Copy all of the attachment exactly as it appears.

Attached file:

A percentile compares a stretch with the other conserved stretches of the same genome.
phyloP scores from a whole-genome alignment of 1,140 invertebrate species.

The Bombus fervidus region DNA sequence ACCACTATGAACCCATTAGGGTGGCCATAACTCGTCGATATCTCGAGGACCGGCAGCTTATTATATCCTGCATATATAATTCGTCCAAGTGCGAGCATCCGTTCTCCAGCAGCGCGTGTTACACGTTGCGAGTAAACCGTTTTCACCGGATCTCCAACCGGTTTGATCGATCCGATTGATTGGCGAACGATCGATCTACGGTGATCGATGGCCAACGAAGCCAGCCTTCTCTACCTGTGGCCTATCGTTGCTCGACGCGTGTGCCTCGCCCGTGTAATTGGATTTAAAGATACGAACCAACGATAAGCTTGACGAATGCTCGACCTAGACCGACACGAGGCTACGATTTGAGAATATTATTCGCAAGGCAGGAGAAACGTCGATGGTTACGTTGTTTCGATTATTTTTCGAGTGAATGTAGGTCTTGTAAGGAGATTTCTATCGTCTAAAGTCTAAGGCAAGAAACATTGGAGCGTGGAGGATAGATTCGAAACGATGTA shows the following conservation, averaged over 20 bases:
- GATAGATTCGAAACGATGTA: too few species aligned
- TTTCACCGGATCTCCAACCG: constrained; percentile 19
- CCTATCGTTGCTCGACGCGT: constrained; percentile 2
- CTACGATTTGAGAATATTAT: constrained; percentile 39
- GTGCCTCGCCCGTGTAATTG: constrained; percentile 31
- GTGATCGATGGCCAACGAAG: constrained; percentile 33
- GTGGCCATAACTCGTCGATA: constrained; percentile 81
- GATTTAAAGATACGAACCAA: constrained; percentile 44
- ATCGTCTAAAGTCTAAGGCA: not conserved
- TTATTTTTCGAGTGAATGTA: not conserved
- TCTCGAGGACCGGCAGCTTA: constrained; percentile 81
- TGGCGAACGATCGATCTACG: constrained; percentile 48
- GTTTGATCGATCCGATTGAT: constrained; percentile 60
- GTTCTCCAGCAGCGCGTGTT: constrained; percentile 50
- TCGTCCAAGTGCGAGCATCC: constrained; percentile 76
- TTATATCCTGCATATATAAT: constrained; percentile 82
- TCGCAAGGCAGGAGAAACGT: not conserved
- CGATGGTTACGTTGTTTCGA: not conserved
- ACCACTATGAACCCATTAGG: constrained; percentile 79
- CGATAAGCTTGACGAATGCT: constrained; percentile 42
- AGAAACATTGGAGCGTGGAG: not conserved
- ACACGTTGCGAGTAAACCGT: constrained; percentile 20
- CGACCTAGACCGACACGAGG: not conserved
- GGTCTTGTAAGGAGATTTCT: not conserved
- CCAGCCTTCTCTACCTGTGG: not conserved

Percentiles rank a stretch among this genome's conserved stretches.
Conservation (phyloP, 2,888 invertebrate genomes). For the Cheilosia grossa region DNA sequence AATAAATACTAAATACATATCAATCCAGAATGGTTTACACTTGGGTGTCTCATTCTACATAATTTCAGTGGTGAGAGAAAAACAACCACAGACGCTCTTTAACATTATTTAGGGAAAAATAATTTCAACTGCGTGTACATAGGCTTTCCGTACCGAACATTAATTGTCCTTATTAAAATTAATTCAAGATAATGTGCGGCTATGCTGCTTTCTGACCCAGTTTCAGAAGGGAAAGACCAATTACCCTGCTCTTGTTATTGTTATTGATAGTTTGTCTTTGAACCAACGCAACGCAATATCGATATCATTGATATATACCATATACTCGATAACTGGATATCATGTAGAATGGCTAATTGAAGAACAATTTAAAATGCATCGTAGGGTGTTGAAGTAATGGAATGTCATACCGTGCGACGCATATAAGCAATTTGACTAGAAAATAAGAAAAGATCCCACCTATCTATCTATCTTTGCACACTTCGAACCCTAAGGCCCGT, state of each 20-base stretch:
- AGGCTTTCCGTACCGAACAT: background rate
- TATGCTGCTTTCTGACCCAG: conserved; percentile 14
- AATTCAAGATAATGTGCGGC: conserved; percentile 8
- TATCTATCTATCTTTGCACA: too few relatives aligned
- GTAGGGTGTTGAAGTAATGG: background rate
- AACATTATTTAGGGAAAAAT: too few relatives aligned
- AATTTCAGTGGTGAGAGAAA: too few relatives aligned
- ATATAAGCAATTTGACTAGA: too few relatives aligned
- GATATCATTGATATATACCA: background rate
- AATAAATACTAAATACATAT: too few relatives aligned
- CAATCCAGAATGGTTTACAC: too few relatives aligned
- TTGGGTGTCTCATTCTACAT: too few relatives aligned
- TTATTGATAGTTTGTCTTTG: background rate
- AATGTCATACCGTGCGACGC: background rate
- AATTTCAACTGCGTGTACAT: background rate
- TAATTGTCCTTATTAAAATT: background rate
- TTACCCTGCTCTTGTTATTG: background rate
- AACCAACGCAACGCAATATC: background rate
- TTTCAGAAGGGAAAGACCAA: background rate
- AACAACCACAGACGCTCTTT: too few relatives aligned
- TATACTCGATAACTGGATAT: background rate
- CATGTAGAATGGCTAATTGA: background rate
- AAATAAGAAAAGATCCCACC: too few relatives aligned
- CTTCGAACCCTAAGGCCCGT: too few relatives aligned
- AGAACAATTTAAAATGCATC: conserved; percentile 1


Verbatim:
A percentile compares a stretch with the other conserved stretches of the same genome.
phyloP scores from a whole-genome alignment of 1,140 invertebrate species.

The Bombus fervidus region DNA sequence ACCACTATGAACCCATTAGGGTGGCCATAACTCGTCGATATCTCGAGGACCGGCAGCTTATTATATCCTGCATATATAATTCGTCCAAGTGCGAGCATCCGTTCTCCAGCAGCGCGTGTTACACGTTGCGAGTAAACCGTTTTCACCGGATCTCCAACCGGTTTGATCGATCCGATTGATTGGCGAACGATCGATCTACGGTGATCGATGGCCAACGAAGCCAGCCTTCTCTACCTGTGGCCTATCGTTGCTCGACGCGTGTGCCTCGCCCGTGTAATTGGATTTAAAGATACGAACCAACGATAAGCTTGACGAATGCTCGACCTAGACCGACACGAGGCTACGATTTGAGAATATTATTCGCAAGGCAGGAGAAACGTCGATGGTTACGTTGTTTCGATTATTTTTCGAGTGAATGTAGGTCTTGTAAGGAGATTTCTATCGTCTAAAGTCTAAGGCAAGAAACATTGGAGCGTGGAGGATAGATTCGAAACGATGTA shows the following conservation, averaged over 20 bases:
- GATAGATTCGAAACGATGTA: too few species aligned
- TTTCACCGGATCTCCAACCG: constrained; percentile 19
- CCTATCGTTGCTCGACGCGT: constrained; percentile 2
- CTACGATTTGAGAATATTAT: constrained; percentile 39
- GTGCCTCGCCCGTGTAATTG: constrained; percentile 31
- GTGATCGATGGCCAACGAAG: constrained; percentile 33
- GTGGCCATAACTCGTCGATA: constrained; percentile 81
- GATTTAAAGATACGAACCAA: constrained; percentile 44
- ATCGTCTAAAGTCTAAGGCA: not conserved
- TTATTTTTCGAGTGAATGTA: not conserved
- TCTCGAGGACCGGCAGCTTA: constrained; percentile 81
- TGGCGAACGATCGATCTACG: constrained; percentile 48
- GTTTGATCGATCCGATTGAT: constrained; percentile 60
- GTTCTCCAGCAGCGCGTGTT: constrained; percentile 50
- TCGTCCAAGTGCGAGCATCC: constrained; percentile 76
- TTATATCCTGCATATATAAT: constrained; percentile 82
- TCGCAAGGCAGGAGAAACGT: not conserved
- CGATGGTTACGTTGTTTCGA: not conserved
- ACCACTATGAACCCATTAGG: constrained; percentile 79
- CGATAAGCTTGACGAATGCT: constrained; percentile 42
- AGAAACATTGGAGCGTGGAG: not conserved
- ACACGTTGCGAGTAAACCGT: constrained; percentile 20
- CGACCTAGACCGACACGAGG: not conserved
- GGTCTTGTAAGGAGATTTCT: not conserved
- CCAGCCTTCTCTACCTGTGG: not conserved

Percentiles rank a stretch among this genome's conserved stretches.
Conservation (phyloP, 2,888 invertebrate genomes). For the Cheilosia grossa region DNA sequence AATAAATACTAAATACATATCAATCCAGAATGGTTTACACTTGGGTGTCTCATTCTACATAATTTCAGTGGTGAGAGAAAAACAACCACAGACGCTCTTTAACATTATTTAGGGAAAAATAATTTCAACTGCGTGTACATAGGCTTTCCGTACCGAACATTAATTGTCCTTATTAAAATTAATTCAAGATAATGTGCGGCTATGCTGCTTTCTGACCCAGTTTCAGAAGGGAAAGACCAATTACCCTGCTCTTGTTATTGTTATTGATAGTTTGTCTTTGAACCAACGCAACGCAATATCGATATCATTGATATATACCATATACTCGATAACTGGATATCATGTAGAATGGCTAATTGAAGAACAATTTAAAATGCATCGTAGGGTGTTGAAGTAATGGAATGTCATACCGTGCGACGCATATAAGCAATTTGACTAGAAAATAAGAAAAGATCCCACCTATCTATCTATCTTTGCACACTTCGAACCCTAAGGCCCGT, state of each 20-base stretch:
- AGGCTTTCCGTACCGAACAT: background rate
- TATGCTGCTTTCTGACCCAG: conserved; percentile 14
- AATTCAAGATAATGTGCGGC: conserved; percentile 8
- TATCTATCTATCTTTGCACA: too few relatives aligned
- GTAGGGTGTTGAAGTAATGG: background rate
- AACATTATTTAGGGAAAAAT: too few relatives aligned
- AATTTCAGTGGTGAGAGAAA: too few relatives aligned
- ATATAAGCAATTTGACTAGA: too few relatives aligned
- GATATCATTGATATATACCA: background rate
- AATAAATACTAAATACATAT: too few relatives aligned
- CAATCCAGAATGGTTTACAC: too few relatives aligned
- TTGGGTGTCTCATTCTACAT: too few relatives aligned
- TTATTGATAGTTTGTCTTTG: background rate
- AATGTCATACCGTGCGACGC: background rate
- AATTTCAACTGCGTGTACAT: background rate
- TAATTGTCCTTATTAAAATT: background rate
- TTACCCTGCTCTTGTTATTG: background rate
- AACCAACGCAACGCAATATC: background rate
- TTTCAGAAGGGAAAGACCAA: background rate
- AACAACCACAGACGCTCTTT: too few relatives aligned
- TATACTCGATAACTGGATAT: background rate
- CATGTAGAATGGCTAATTGA: background rate
- AAATAAGAAAAGATCCCACC: too few relatives aligned
- CTTCGAACCCTAAGGCCCGT: too few relatives aligned
- AGAACAATTTAAAATGCATC: conserved; percentile 1